Madison: [laughter] "Yeah, we kind of just started jamming out, and then we were like... 'We should probably play a show together.'"

You've been making music together since 2019. How do you feel that your music has evolved since the release of your first single, The Comedown?

Nick: "Um... I just think it's gotten better [laughter]. The first song we put out came out like right as the pandemic started, and we had a batch of songs ready to go. Then the pandemic happened, and we were like: 'We don't want to just sit on these, so let's start releasing them.' But I think compared to then we've gotten really honed in on our craft and gotten better at ideas, how we want to use our instruments, and what we want to say. I just think things have just gotten bigger and more polished."

And over that evolution of almost 5 years now, what has been your favorite memory as a band so far?

All: "Has it been 5 years? Yeah, that's wild."

Madison: "Honestly, the first tour was pretty memorable for me just figuring out– I mean it was my first tour ever, and so it was like: 'Will I make it through? How is this going to be?' I had zero idea what to expect. I probably had an idea, but it was probably going to be wrong. So yeah, I think the whole experience of the rush of it all and how fast it went by, but there are so many little moments and memories in between there."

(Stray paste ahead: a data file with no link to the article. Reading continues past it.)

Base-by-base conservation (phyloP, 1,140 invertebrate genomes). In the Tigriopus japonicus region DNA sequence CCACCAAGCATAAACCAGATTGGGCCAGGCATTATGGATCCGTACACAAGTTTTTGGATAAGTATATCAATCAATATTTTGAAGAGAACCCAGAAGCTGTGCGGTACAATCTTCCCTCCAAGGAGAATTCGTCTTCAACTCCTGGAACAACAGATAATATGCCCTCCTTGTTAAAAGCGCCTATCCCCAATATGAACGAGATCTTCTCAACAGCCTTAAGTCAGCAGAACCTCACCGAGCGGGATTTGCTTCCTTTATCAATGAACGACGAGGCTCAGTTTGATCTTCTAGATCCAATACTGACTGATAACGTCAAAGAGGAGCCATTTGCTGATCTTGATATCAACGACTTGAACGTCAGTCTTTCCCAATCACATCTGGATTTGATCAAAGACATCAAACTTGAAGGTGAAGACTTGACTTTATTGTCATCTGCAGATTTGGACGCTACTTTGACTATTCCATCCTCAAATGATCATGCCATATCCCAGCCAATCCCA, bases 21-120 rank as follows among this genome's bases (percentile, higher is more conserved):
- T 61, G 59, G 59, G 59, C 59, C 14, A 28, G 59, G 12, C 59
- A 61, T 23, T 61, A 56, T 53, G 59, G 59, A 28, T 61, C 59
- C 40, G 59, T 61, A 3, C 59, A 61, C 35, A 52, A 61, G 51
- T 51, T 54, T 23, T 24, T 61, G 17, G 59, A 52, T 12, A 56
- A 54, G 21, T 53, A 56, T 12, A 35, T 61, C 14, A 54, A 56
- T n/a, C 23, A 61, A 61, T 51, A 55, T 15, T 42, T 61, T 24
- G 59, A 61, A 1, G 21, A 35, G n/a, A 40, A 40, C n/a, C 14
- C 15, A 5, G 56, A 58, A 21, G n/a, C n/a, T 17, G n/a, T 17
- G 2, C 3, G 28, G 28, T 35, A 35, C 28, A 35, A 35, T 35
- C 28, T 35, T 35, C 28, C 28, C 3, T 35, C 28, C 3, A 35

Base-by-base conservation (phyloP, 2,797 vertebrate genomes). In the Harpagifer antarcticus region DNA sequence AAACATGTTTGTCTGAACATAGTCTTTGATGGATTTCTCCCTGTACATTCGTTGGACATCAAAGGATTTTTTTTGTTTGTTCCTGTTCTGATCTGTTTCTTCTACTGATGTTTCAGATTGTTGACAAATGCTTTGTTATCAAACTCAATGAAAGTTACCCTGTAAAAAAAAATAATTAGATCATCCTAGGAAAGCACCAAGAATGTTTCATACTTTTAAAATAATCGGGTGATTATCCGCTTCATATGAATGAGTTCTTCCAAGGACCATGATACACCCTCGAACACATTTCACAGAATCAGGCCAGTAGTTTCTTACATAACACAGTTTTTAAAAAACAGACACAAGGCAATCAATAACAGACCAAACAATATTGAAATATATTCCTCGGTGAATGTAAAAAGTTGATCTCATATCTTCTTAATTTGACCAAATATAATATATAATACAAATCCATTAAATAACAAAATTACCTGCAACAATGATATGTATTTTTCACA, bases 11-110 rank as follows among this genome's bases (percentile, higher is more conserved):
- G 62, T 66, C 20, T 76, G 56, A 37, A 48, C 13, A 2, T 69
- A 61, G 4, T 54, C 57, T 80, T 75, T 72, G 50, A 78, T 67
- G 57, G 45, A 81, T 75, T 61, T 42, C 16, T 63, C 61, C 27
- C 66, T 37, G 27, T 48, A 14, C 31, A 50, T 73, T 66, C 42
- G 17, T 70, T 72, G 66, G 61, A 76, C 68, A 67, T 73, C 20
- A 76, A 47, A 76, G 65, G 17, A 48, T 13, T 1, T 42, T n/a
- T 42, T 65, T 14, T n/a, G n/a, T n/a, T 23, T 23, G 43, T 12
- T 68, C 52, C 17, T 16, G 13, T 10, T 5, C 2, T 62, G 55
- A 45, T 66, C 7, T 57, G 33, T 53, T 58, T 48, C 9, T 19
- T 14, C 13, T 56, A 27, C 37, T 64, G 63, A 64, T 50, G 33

Nick: "I have to agree with that. I think tour is probably the most memorable, just the sense of like okay we have to see each other every day, and we don't just get to go home to our beds. We have to wake up to each other and do it again. So, yeah definitely tour."

Josh: "The opportunity to actually get to see people enjoy the music firsthand because so much of the band was during the pandemic and stuff."

Kind of circling back to when you first met, who named the band?

M: "I'd say it was a group effort. We all just were throwing out words, and 'senses' was one of them. We all decided that it kind of rolled off the tongue easily, and it was a cool word. It's a little bit phonetic almost or... symmetrical."

N: "It's six letters, and we like even things."